FWA not practical for all


PETALING JAYA: Flexible Working Arrangements (FWA) can only be implemented in certain industries, based on the employer’s discretion, to avoid any work disruptions, say business groups

This is especially so as most businesses were still recovering from the impact of Covid-19 movement restrictions, they said.

SME Association of Malaysia president Ding Hong Sing (pic) said the country was facing a serious shortage of workers, especially involving foreign workers, and the implementation of work flexibility would further affect production capabilities.

“We are now facing a shortage of about one to two million foreign workers and even with local workers, we cannot produce as much to meet demand,” he said, adding that this would have a ripple effect on the supply chain and prices of goods.

Ding said that for most small and medium enterprises (SMEs) relying on production output, FWA was not a practical move.

“Flexi-work arrangements may only be suitable for certain industries such as IT and marketing.

“Even then, employees should be meeting in the office a few times a week to resolve issues affecting work,” he said.

Ding said the government should meet up with industry players to discuss the issue before its implementation.

Associated Chinese Chambers of Commerce and Industry of Malaysia (ACCCIM) council member Gan Boon Khim said the FWA policy should be on a need basis and not impact relationships at the workplace.

“While we agree that FWA policy may attract more people such as homemakers and part-timers to join the workforce during this time of labour shortage, this policy may not be suitable for all types of industries.

“An employee must provide reasons when applying for flexible working hours, and the company can then assess the application and its decision should be final,” said Gan, who is also ACCCIM’s human resources committee chairman.

He said it would be undesirable if the policy were to lead to misunderstanding and affect the employer-employee relationship.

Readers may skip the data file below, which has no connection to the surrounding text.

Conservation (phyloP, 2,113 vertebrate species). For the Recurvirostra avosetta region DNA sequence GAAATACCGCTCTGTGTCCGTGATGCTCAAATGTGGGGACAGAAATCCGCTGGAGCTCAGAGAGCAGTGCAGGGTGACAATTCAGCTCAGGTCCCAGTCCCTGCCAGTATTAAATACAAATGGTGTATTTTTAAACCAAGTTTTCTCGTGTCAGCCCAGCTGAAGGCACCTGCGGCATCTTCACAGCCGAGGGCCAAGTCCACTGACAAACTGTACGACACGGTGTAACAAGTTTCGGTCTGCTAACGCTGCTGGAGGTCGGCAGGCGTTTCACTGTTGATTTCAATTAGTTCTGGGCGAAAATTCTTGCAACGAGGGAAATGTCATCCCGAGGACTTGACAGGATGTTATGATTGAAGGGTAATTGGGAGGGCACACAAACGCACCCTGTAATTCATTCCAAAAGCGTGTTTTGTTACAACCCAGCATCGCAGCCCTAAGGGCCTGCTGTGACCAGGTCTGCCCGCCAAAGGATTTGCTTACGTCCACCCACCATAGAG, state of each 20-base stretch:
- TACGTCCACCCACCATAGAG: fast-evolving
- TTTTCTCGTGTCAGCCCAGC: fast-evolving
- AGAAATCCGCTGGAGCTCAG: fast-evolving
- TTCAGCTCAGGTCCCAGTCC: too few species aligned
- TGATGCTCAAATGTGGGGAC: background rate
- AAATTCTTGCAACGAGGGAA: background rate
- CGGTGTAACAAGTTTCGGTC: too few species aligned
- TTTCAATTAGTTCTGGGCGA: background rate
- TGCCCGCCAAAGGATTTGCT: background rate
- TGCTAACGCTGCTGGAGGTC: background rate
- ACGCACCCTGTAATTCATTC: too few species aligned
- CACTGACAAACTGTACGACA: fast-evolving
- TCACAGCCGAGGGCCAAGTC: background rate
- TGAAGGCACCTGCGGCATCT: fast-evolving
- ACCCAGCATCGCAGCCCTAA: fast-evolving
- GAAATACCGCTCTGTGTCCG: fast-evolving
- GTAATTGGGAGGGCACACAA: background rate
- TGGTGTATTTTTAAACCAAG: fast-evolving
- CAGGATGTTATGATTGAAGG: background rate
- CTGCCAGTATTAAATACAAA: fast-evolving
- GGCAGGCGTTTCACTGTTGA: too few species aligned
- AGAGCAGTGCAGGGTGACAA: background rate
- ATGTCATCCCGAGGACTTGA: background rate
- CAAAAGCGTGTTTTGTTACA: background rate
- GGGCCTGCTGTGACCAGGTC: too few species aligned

“With the recent increase in workers’ minimum wages, reduction of working hours from 48 to 45 hours, and the number of public holidays in the country, we need to ensure that the FWA will not add to the burden of the company and employers,” he said.

Malaysian Trades Union Congress (MTUC) deputy president Effendy Abdul Ghani said the FWA could not be a blanket instruction as some employers might need all their employees on the field while others might not.

He, too, felt that the FWA policy should be further discussed between the government, employers and employees to allow a smoother implementation.

“All parties need to be clear on the terms to avoid certain limitations such as the quality of work being affected or the employee’s salary or allowances being deducted due to the new arrangement,” he said.

Malaysia Budget Hotel Association deputy president Dr Sri Ganesh Michiel said it would not be easy to change and adapt new work systems.

“When employers are burdened, it will be hard for businesses to sustain during their recovery process.

“All these regulations are coming into place too fast and too soon for the employers and businesses to adapt,” he said.

He said FWA was not feasible for the hotel and service industry where workers would need to be physically present at the premises.

Malaysia Retail Chain Association president Sharan Valiram said the FWA was not practical for workers involved in warehouse or logistical operations.

“With most workers involved in frontline operations, it is impossible for them to work from home. It will create more unrest among employees and a mass exodus from the retail industry is possible,” he said.

Last week, Deputy Human Resources Minister Datuk Awang Hashim said employees could apply for FWA under the amendment to the Employment Act 1955, which will come into force on Sept 1.

He said the application must be made in writing and could cover changes in working hours, working days and also the place of work.

The employer must respond to the application in writing within 60 days.

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